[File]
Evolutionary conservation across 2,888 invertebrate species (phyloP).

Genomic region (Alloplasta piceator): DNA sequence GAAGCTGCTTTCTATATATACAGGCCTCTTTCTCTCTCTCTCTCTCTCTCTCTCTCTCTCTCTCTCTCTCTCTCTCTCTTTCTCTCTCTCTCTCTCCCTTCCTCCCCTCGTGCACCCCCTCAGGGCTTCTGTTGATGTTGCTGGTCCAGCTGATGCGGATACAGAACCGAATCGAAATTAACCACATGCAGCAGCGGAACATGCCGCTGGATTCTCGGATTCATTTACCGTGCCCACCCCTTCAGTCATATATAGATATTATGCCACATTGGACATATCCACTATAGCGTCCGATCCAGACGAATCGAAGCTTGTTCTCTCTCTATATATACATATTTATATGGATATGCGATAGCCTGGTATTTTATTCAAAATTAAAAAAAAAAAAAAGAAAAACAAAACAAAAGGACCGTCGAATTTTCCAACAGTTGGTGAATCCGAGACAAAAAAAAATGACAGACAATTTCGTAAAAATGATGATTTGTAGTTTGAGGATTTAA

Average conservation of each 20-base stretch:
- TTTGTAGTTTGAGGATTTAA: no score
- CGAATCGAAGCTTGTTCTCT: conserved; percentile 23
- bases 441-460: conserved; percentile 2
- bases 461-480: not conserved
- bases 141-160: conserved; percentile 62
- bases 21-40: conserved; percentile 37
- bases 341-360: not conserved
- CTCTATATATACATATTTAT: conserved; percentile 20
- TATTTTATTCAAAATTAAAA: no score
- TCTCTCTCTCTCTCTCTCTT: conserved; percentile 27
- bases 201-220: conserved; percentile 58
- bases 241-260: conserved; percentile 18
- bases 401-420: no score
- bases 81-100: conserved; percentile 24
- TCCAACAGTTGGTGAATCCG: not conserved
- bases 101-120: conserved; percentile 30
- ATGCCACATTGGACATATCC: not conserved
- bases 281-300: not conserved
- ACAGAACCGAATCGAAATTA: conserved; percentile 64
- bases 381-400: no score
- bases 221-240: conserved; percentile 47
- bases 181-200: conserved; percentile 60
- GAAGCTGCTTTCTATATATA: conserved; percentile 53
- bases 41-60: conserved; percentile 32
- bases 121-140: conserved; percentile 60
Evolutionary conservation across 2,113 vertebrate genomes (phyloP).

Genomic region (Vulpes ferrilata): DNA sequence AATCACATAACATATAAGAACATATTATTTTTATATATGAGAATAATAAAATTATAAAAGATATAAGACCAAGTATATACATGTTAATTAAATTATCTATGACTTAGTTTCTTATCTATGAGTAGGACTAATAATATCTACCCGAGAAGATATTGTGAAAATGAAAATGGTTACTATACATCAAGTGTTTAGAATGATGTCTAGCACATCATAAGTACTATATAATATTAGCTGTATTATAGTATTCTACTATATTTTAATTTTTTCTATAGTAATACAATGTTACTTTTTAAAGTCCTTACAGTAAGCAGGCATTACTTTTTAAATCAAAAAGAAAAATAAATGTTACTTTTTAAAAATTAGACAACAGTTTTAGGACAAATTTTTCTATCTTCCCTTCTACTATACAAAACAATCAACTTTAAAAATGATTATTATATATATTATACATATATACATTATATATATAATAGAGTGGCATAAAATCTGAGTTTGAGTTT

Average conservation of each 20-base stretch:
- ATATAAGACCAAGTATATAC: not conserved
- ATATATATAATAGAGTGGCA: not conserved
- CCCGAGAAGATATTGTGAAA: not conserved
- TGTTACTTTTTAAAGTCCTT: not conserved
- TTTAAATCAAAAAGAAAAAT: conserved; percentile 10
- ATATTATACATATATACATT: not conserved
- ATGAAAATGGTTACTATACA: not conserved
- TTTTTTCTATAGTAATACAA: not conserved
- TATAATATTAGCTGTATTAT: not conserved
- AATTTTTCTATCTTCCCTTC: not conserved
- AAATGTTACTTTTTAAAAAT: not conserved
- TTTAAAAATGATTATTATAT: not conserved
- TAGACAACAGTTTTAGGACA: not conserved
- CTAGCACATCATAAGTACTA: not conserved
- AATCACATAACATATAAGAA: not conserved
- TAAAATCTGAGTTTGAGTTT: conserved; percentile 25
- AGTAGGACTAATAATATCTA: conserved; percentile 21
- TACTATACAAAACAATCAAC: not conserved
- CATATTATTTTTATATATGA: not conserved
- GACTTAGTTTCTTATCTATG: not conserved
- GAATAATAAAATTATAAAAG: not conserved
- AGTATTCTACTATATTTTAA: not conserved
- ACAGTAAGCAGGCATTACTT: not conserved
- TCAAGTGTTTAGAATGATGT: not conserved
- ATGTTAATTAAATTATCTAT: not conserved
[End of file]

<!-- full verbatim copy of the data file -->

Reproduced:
Evolutionary conservation across 2,888 invertebrate species (phyloP).

Genomic region (Alloplasta piceator): DNA sequence GAAGCTGCTTTCTATATATACAGGCCTCTTTCTCTCTCTCTCTCTCTCTCTCTCTCTCTCTCTCTCTCTCTCTCTCTCTTTCTCTCTCTCTCTCTCCCTTCCTCCCCTCGTGCACCCCCTCAGGGCTTCTGTTGATGTTGCTGGTCCAGCTGATGCGGATACAGAACCGAATCGAAATTAACCACATGCAGCAGCGGAACATGCCGCTGGATTCTCGGATTCATTTACCGTGCCCACCCCTTCAGTCATATATAGATATTATGCCACATTGGACATATCCACTATAGCGTCCGATCCAGACGAATCGAAGCTTGTTCTCTCTCTATATATACATATTTATATGGATATGCGATAGCCTGGTATTTTATTCAAAATTAAAAAAAAAAAAAAGAAAAACAAAACAAAAGGACCGTCGAATTTTCCAACAGTTGGTGAATCCGAGACAAAAAAAAATGACAGACAATTTCGTAAAAATGATGATTTGTAGTTTGAGGATTTAA

Average conservation of each 20-base stretch:
- TTTGTAGTTTGAGGATTTAA: no score
- CGAATCGAAGCTTGTTCTCT: conserved; percentile 23
- bases 441-460: conserved; percentile 2
- bases 461-480: not conserved
- bases 141-160: conserved; percentile 62
- bases 21-40: conserved; percentile 37
- bases 341-360: not conserved
- CTCTATATATACATATTTAT: conserved; percentile 20
- TATTTTATTCAAAATTAAAA: no score
- TCTCTCTCTCTCTCTCTCTT: conserved; percentile 27
- bases 201-220: conserved; percentile 58
- bases 241-260: conserved; percentile 18
- bases 401-420: no score
- bases 81-100: conserved; percentile 24
- TCCAACAGTTGGTGAATCCG: not conserved
- bases 101-120: conserved; percentile 30
- ATGCCACATTGGACATATCC: not conserved
- bases 281-300: not conserved
- ACAGAACCGAATCGAAATTA: conserved; percentile 64
- bases 381-400: no score
- bases 221-240: conserved; percentile 47
- bases 181-200: conserved; percentile 60
- GAAGCTGCTTTCTATATATA: conserved; percentile 53
- bases 41-60: conserved; percentile 32
- bases 121-140: conserved; percentile 60
Evolutionary conservation across 2,113 vertebrate genomes (phyloP).

Genomic region (Vulpes ferrilata): DNA sequence AATCACATAACATATAAGAACATATTATTTTTATATATGAGAATAATAAAATTATAAAAGATATAAGACCAAGTATATACATGTTAATTAAATTATCTATGACTTAGTTTCTTATCTATGAGTAGGACTAATAATATCTACCCGAGAAGATATTGTGAAAATGAAAATGGTTACTATACATCAAGTGTTTAGAATGATGTCTAGCACATCATAAGTACTATATAATATTAGCTGTATTATAGTATTCTACTATATTTTAATTTTTTCTATAGTAATACAATGTTACTTTTTAAAGTCCTTACAGTAAGCAGGCATTACTTTTTAAATCAAAAAGAAAAATAAATGTTACTTTTTAAAAATTAGACAACAGTTTTAGGACAAATTTTTCTATCTTCCCTTCTACTATACAAAACAATCAACTTTAAAAATGATTATTATATATATTATACATATATACATTATATATATAATAGAGTGGCATAAAATCTGAGTTTGAGTTT

Average conservation of each 20-base stretch:
- ATATAAGACCAAGTATATAC: not conserved
- ATATATATAATAGAGTGGCA: not conserved
- CCCGAGAAGATATTGTGAAA: not conserved
- TGTTACTTTTTAAAGTCCTT: not conserved
- TTTAAATCAAAAAGAAAAAT: conserved; percentile 10
- ATATTATACATATATACATT: not conserved
- ATGAAAATGGTTACTATACA: not conserved
- TTTTTTCTATAGTAATACAA: not conserved
- TATAATATTAGCTGTATTAT: not conserved
- AATTTTTCTATCTTCCCTTC: not conserved
- AAATGTTACTTTTTAAAAAT: not conserved
- TTTAAAAATGATTATTATAT: not conserved
- TAGACAACAGTTTTAGGACA: not conserved
- CTAGCACATCATAAGTACTA: not conserved
- AATCACATAACATATAAGAA: not conserved
- TAAAATCTGAGTTTGAGTTT: conserved; percentile 25
- AGTAGGACTAATAATATCTA: conserved; percentile 21
- TACTATACAAAACAATCAAC: not conserved
- CATATTATTTTTATATATGA: not conserved
- GACTTAGTTTCTTATCTATG: not conserved
- GAATAATAAAATTATAAAAG: not conserved
- AGTATTCTACTATATTTTAA: not conserved
- ACAGTAAGCAGGCATTACTT: not conserved
- TCAAGTGTTTAGAATGATGT: not conserved
- ATGTTAATTAAATTATCTAT: not conserved